Millie Bobby Brown couldn’t be more wrong – Game of Thrones-style character deaths are TV’s laziest trope

Nikolaj Coster-Waldau and Nell Tiger Free in the ever-bloody fantasy series ‘Game of Thrones' (HBO)
Nikolaj Coster-Waldau and Nell Tiger Free in the ever-bloody fantasy series ‘Game of Thrones' (HBO)

How much bloodlust is too much bloodlust? When you work in genre television, this is not such an easy question to answer. The decision to kill – or benevolently spare – beloved characters is never taken lightly. Get too trigger-happy, and you’ll sour the very ingredients that made your show work. Prove too reluctant to kill off your faves and people will start saying you’ve become predictable.

It was this complaint that was levelled at Stranger Things creators Matt and Ross Duffer recently, by members of the show’s own cast (Millie Bobby Brown and Noah Schnapp). Stranger Things, one of the biggest series of the past decade, has always proved unwilling to slaughter its darlings, despite its horror pretentions. The season four finale – spoiler alert, I suppose – killed off just one secondary character, who had been introduced as cannon fodder at the start of the season. Brown called on the Duffer brothers to adopt a Game of Thrones-style remorselessness when it comes to killing off characters. “The Duffer brothers are two sensitive Sallies,” she said. “We need to be Game of Thrones.” While the comment, and the Duffers’ response, was more lighthearted than some of the reportage has made out, it is nonetheless an idea worth discussing.

Thrones was renowned for its willingness to sythe down characters in their prime. To this day, the words “Red Wedding” are enough to send chills down the spine of many a Westeros fan. But while a shock massacre may make for a good headline or two – and gave Thrones a lasting bad-boy reputation for murderousness, as Brown’s comments prove – it wasn’t always the right way to go about telling a story. As the series went on, it found itself unable to recapture the thrills of earlier surprise deaths. Now, with the roundly disliked final season still lingering on everyone’s tastebuds, the hype around Thrones has all but fizzled out.

Not that Thrones was alone in over-indulging the urge to slice and dice its way through a cast list. Genre TV – crime shows, cop shows, sci-fi shows, etc – has always milked the grim reaper for all it’s worth.  Breaking Bad went death-crazy towards the end of its run, knocking off characters both major and minor, to – it must be said – diminishing returns. 24 would gun down numerous key characters all within a single day. But the problem isn’t just a matter of quantity. Double-digit body counts never hurt The Wire or The Sopranos. It’s a matter of purpose. What higher function does the bloodshed serve? In Game of Thrones, and elsewhere, too often the idea is simply to shock.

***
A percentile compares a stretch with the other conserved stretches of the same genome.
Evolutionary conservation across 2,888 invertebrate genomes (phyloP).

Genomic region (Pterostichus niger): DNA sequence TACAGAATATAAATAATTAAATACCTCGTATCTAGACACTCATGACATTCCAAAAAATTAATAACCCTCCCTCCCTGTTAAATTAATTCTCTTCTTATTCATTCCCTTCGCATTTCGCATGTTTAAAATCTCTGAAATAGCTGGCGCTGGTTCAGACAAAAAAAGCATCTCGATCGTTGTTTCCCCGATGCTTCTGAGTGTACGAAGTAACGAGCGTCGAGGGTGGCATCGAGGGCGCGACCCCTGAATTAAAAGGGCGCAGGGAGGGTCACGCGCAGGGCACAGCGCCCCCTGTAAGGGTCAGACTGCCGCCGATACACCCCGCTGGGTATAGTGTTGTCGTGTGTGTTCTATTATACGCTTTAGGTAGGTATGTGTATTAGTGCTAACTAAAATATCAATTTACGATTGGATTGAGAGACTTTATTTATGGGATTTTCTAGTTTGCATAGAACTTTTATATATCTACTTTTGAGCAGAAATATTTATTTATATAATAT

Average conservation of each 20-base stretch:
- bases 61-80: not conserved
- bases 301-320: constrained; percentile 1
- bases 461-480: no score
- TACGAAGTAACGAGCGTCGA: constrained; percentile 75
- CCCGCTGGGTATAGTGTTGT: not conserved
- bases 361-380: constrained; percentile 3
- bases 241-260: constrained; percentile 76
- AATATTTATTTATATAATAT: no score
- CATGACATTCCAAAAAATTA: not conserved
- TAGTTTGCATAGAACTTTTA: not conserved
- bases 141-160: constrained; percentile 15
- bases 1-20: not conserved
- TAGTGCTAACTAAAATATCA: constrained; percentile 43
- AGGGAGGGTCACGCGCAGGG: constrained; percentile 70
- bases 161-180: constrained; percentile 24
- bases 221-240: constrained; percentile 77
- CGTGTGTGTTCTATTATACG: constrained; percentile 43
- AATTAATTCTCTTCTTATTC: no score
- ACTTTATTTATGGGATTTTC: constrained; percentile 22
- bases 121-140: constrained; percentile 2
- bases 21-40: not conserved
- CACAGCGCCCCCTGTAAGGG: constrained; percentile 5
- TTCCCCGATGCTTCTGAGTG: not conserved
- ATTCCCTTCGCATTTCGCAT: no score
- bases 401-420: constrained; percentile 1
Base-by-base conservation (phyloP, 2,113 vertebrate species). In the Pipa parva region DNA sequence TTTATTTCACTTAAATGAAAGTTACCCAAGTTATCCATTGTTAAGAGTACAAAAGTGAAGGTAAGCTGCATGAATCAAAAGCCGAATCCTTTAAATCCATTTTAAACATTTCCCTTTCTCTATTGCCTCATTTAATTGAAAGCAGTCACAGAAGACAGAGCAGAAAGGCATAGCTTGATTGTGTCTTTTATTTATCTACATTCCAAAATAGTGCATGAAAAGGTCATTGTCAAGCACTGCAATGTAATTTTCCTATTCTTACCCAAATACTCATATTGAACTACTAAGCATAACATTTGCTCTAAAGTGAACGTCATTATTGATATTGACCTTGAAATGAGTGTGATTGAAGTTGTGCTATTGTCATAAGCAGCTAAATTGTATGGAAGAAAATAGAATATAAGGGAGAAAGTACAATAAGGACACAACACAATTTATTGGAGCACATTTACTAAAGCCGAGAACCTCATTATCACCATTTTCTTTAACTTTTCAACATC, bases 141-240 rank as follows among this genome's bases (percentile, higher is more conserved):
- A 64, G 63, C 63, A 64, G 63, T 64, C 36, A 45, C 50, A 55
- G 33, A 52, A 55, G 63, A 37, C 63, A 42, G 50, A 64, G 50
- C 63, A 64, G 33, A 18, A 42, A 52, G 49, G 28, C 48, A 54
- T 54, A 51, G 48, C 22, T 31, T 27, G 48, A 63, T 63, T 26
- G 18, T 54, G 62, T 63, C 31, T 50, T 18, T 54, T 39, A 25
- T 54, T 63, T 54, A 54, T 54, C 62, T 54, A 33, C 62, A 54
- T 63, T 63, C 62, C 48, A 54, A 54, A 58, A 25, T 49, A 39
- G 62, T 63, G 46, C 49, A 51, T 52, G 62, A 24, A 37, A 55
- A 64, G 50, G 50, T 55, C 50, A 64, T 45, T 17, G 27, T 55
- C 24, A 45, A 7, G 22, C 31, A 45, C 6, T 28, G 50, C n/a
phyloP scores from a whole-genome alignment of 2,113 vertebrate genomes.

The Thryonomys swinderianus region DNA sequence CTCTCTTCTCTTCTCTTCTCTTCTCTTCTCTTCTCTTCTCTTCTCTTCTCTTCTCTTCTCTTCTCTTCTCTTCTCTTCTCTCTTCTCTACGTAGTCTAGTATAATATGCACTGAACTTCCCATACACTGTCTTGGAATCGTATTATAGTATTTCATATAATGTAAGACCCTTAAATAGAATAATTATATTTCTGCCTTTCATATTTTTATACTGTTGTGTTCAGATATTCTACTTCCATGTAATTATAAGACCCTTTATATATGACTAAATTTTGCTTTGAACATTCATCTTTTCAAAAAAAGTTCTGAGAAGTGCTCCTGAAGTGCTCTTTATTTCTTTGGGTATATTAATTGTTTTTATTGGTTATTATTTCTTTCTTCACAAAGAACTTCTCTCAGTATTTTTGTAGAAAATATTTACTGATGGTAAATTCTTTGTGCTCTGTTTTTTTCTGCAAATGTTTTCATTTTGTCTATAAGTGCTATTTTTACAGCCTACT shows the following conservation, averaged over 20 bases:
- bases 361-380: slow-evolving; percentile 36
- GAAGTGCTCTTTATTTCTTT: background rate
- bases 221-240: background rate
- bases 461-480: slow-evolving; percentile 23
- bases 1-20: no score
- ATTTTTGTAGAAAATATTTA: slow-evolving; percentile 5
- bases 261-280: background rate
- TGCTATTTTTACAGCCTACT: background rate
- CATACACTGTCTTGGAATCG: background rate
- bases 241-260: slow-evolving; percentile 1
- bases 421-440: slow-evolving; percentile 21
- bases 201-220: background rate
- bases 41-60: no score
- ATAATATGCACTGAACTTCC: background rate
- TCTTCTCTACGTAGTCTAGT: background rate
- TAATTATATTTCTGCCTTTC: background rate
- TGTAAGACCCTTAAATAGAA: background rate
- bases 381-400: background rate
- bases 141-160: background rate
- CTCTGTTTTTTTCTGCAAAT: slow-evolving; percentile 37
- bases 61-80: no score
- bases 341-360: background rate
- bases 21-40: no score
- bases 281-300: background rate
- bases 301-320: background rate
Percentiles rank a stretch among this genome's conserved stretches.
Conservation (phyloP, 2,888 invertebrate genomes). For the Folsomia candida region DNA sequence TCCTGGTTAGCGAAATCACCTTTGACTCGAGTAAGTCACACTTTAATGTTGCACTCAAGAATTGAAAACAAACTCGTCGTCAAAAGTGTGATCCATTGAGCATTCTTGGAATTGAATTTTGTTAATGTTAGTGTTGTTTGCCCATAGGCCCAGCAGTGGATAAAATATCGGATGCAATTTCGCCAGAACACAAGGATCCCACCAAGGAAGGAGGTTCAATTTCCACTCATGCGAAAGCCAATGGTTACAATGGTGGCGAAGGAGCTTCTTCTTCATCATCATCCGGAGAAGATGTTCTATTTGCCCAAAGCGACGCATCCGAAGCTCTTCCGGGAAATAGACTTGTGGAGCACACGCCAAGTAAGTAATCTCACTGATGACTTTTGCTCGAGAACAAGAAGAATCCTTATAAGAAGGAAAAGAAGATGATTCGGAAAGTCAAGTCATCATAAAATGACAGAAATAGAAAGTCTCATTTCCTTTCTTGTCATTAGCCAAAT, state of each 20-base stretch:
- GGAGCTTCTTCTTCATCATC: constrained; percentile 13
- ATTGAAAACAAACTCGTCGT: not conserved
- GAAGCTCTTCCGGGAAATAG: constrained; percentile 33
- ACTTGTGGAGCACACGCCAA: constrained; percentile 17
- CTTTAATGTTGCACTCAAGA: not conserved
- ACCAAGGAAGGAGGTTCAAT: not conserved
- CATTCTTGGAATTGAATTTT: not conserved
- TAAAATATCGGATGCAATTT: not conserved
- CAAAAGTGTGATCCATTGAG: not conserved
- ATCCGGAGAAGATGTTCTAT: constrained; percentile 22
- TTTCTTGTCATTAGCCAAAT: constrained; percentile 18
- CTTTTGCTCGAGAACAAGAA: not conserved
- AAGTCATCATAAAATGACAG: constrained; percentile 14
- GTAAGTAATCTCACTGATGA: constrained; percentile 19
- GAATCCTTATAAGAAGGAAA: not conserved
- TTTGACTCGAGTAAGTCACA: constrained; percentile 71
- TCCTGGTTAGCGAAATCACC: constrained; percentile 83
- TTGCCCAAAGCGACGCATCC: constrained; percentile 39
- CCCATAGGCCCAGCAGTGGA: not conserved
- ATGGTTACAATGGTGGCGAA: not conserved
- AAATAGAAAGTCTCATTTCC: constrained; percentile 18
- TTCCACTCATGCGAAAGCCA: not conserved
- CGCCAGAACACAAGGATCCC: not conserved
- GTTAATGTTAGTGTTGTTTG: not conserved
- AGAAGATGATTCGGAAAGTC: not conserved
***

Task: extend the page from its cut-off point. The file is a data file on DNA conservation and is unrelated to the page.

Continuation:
There is also the matter of credibility. If a series runs for long enough, the piles of cadaverous ex-castmembers starts to seem ridiculous. Consider the seminal US police procedural NYPD Blue – by the end of the series, Dennis Franz’s character had separately lost a wife, a son, and two partners to violent and sudden ends. Throw in his late-season bout of prostate cancer and you have to wonder what sort of witch he must have wronged in a past life. The strain on credulity may be less severe with shows like Breaking Bad or Thrones, but it’s still there.

Of course, deployed well, a shock character death can tip a series from adequacy to greatness, from greatness to immortality. The most potent character deaths leave die-hard fans grieving as they would for a loved one (probably more akin to a third cousin than a treasured parent, admittedly). They can feel cathartic, infuriating or devastating; even more so than with films, TV gives us the ability to warm to characters over time, come to really know and feel them. But in Thrones, this was seldom the case.

The Stranger Things kids were right about one thing, though – a reluctance to pull the trigger is just as damaging to a series’ integrity as being over-eager. Stranger Things has indeed fallen victim to this, but to put it down to “sensitivity” is surely an over-simplification. A more cynical mind might suggest there’s a commercial incentive to keeping the show’s roster of established stars safe from the claws of the Demogorgon. Part of the thrill of a big character death is the risk of usurping a status quo – that flighty moment of where can they possibly go from here? Thrones nailed it with the death of Sean Bean back in season one. But later on, the most popular characters – Arya Stark, Tyrion Lannister – tended to make it through unscathed. When Kit Harington shuffled off the mortal coil, the Thrones writers shuffled him right back on it again. Had they grown soft? Or was the show simply unprepared to lose one of its biggest assets?

There won’t be blood: Millie Bobby Brown as the thoroughly alive Eleven in 'Stranger Things' (Netflix)
There won’t be blood: Millie Bobby Brown as the thoroughly alive Eleven in 'Stranger Things' (Netflix)

If Stranger Things was serious about its fidelity to the horror-movie ethos, the question wouldn’t be whether or not characters should be killed off – it’d be how gnarly they can make the death scenes. But while it wouldn’t hurt the series to raise its stakes a little, we shouldn’t be baying for carnage just yet. Call me a sensitive Sally all you like, but Game of Thrones showed the abattoir approach to storytelling only leaves you with a whole lot of mess.